Wilhelm Hueper

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Dr. Wilhelm Carl Hueper, MD (b. November 4, 1894 - d. December 1, 1978) was an early pioneer in the field of occupational medicine, and was the first director of the Environmental Cancer Section of the National Cancer Institute, holding that post from 1938 to 1964. He is best remembered as one of the inspirations for author and environmental scientist, Rachel Carson.

Early life[edit]

Hueper was born in Schwerin, Mecklenburg,[1] Germany to an impoverished family.[2] As a young man, he was drafted to fight in World War I, and dodged the chemical residue of poison gas blowing back on German troops. Initially, he was an infantryman, but later became a medic for an infantry battalion. He was a self-described pacifist because of this experience and reading books like "Nie Wieder Krieg" (Never War Again).[3] After the war, he completed medical school of Rostock University in 1920 and then emigrated in 1923 with his wife to the United States.,[4][5] He was employed for six years as a pathologist at Loyola Medical School in Chicago.

In 1933, he returned to Nazi Germany to look for work during the Depression. However, he quickly returned to the United States in 1934, having been shocked witnessing the chaotic state of Germany at that time. He also was appalled at the degraded condition of German science, including the use of human experimentation.[6] He returned to the United States and produced a series of early publications on occupational causes of cancer.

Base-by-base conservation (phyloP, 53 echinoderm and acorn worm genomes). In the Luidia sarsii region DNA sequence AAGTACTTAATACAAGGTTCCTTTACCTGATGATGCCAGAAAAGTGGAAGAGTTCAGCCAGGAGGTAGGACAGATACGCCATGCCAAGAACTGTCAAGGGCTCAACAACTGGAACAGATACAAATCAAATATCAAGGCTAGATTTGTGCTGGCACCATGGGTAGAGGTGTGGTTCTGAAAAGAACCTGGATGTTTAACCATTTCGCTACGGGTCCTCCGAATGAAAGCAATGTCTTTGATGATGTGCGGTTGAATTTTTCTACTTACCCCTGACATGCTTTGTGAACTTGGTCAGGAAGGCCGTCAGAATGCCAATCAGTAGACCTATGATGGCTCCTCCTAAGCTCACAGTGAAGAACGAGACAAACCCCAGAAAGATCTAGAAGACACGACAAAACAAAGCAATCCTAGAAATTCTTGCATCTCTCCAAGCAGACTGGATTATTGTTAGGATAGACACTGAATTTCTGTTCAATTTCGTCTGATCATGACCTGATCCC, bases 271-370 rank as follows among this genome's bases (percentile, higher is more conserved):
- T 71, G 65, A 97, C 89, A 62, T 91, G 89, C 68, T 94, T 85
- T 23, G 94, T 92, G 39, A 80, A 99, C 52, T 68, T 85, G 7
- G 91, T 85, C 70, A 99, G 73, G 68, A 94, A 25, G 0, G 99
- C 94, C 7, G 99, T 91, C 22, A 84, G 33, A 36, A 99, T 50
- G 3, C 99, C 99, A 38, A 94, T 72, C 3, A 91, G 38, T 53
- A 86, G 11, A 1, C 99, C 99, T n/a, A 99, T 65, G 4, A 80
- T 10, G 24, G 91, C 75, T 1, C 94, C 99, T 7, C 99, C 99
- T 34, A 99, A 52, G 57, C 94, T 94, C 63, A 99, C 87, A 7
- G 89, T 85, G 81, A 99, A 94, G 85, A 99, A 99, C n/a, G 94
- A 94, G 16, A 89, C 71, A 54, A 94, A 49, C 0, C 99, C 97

Research into the causes of cancer[edit]

Accepting a position as pathologist at the DuPont-funded Haskell Laboratory of Industrial Toxicology, Hueper recognized that certain industrial dyes were causing bladder cancer in DuPont workers, including benzidine and β-Naphthylamine.[7] Hueper warned them explicitly of dangers to their workers in 1937, and throughout 1938.[8] DuPont was unappreciative of this information, and Hueper left because of DuPont's efforts to censor and block publication of what Hueper had learned. In fact, DuPont continued to censor and undermine Hueper's efforts to publish on environmental causes of cancer through back channels throughout the remainder of his lifetime.[9][10]

Hueper also was one of the first scientists to try to educate the public regarding the carcinogenicity of asbestos. He tried to disseminate this information to the public in 1950 through a twenty-page NCI publication on environmental cancers.[11][12] However, perhaps bowing to pressure from industry, the NCI would later refuse to publish an update of this pamphlet, leaving Hueper disillusioned and alienated.[13]

Despite the efforts of the chemical industry to halt Hueper's efforts to study and publish on environmental cancer causation, he may have ultimately been indirectly one of the major influences on the environmental movement. Dr. Hueper's most publicly remembered role may have been to influence Rachel Carson, the author of Silent Spring. In her book, Carson credited Hueper with being the first person to recognize the connection between pollution, occupationally-used chemicals and cancer.[14]